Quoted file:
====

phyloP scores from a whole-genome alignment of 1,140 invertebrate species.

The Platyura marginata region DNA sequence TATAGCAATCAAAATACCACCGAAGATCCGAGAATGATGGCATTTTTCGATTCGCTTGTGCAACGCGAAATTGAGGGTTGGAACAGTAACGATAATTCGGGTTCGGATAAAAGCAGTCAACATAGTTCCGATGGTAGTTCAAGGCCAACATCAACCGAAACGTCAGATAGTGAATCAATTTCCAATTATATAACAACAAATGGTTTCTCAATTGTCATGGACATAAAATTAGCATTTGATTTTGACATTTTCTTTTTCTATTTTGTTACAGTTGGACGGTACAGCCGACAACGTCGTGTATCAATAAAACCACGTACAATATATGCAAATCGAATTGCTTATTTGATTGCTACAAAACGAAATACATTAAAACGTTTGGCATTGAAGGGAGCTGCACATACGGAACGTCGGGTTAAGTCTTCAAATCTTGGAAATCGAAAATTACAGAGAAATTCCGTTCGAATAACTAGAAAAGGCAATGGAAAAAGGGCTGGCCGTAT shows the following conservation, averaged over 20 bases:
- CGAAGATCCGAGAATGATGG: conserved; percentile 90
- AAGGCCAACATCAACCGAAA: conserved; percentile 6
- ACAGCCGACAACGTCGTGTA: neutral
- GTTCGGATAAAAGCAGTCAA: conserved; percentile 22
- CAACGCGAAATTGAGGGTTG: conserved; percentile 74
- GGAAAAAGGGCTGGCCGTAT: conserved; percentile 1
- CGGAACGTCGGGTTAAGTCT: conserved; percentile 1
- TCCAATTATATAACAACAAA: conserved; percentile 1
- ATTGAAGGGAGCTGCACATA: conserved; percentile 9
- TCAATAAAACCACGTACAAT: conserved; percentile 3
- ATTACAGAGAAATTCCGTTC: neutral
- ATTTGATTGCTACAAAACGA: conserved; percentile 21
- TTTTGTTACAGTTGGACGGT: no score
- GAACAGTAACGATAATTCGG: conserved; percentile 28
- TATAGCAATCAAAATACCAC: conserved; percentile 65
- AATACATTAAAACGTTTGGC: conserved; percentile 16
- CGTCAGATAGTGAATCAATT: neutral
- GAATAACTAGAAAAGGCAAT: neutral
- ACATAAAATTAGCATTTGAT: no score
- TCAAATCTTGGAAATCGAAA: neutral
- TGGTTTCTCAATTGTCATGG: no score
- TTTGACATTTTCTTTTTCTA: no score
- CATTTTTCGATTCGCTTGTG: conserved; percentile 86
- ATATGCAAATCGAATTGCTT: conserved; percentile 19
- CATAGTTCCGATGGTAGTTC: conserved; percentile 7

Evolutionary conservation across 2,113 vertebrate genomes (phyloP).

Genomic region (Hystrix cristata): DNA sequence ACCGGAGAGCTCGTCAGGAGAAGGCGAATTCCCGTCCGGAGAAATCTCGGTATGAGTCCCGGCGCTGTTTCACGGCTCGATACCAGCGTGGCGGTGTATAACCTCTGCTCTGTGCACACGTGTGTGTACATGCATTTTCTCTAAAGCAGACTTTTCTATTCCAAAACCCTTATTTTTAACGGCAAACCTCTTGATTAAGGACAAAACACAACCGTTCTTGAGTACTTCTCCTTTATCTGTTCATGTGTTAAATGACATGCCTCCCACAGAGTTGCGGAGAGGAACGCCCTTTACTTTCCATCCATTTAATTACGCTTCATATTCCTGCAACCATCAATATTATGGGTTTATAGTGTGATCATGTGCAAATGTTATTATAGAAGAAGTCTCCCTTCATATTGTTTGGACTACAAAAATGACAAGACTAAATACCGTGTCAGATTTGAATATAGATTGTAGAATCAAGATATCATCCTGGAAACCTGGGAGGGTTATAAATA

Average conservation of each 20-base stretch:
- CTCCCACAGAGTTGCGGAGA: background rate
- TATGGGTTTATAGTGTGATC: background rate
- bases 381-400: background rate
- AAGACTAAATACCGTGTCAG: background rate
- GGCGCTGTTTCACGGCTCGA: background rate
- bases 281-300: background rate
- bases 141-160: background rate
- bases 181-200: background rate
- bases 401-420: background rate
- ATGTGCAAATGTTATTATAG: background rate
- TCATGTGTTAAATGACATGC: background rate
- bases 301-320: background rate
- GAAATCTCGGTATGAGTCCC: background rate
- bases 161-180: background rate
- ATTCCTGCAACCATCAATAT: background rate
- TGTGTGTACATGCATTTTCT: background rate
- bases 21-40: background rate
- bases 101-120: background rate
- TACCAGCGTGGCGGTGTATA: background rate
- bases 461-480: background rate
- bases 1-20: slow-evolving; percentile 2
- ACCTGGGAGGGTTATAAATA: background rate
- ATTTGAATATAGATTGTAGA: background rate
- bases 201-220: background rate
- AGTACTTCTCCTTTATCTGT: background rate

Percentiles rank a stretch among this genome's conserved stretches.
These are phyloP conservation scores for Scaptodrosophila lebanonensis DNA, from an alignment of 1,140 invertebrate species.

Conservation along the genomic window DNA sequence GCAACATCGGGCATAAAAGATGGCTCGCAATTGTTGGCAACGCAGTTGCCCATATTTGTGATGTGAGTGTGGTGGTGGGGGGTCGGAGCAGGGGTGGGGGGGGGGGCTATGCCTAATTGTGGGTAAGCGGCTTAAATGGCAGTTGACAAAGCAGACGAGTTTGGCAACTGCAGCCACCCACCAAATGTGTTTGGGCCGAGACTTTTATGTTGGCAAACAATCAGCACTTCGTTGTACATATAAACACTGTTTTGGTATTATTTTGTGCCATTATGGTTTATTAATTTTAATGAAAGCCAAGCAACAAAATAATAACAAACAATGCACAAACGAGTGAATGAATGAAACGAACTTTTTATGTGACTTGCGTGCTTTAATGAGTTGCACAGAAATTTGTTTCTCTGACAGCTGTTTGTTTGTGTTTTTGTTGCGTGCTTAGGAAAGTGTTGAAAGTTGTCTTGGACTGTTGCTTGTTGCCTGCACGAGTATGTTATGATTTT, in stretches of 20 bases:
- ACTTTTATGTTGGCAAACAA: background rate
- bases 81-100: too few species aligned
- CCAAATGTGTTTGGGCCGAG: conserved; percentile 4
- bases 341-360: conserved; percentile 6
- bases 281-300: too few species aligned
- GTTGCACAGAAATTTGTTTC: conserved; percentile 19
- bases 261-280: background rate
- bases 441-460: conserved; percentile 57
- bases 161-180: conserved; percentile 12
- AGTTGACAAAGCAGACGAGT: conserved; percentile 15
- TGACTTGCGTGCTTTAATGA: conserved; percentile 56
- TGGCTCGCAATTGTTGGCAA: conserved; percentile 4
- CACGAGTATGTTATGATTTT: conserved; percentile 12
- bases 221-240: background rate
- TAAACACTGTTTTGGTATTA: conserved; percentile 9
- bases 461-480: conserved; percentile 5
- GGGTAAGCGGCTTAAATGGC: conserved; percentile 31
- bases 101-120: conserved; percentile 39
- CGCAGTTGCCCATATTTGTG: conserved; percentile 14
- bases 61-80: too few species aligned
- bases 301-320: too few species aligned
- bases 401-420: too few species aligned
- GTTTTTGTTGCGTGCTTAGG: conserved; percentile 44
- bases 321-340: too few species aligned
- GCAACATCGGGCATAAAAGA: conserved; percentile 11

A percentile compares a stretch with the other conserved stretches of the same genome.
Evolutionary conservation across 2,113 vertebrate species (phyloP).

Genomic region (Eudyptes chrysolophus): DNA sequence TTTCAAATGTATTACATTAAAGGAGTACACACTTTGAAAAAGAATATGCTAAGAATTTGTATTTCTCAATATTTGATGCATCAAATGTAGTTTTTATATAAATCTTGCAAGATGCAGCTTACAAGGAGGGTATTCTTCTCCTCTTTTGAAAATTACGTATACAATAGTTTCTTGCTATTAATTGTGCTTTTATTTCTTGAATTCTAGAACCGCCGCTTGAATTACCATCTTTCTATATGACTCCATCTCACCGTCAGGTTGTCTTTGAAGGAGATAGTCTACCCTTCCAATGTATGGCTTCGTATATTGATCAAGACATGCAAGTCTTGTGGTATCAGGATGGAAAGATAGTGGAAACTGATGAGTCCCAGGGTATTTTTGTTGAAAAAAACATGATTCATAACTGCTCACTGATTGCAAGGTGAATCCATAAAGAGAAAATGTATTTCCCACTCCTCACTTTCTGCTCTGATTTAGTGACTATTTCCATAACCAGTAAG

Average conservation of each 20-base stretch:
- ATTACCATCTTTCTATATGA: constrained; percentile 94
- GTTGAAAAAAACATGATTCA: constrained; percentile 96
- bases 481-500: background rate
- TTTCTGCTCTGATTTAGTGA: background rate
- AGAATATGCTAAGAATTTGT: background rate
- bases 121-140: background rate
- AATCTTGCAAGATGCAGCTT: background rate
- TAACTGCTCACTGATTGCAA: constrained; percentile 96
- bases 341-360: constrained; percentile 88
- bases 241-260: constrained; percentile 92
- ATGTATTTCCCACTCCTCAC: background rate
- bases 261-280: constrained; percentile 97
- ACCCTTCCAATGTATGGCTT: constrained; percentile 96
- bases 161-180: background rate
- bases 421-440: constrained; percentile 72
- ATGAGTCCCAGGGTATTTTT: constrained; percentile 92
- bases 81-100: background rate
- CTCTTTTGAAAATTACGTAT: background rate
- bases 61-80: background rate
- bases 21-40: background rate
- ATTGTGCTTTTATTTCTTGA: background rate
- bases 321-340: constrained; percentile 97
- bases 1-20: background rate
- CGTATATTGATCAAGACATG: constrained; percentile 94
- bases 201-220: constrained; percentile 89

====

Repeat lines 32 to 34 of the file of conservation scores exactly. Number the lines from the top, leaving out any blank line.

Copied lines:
- TATGGGTTTATAGTGTGATC: background rate
- bases 381-400: background rate
- AAGACTAAATACCGTGTCAG: background rate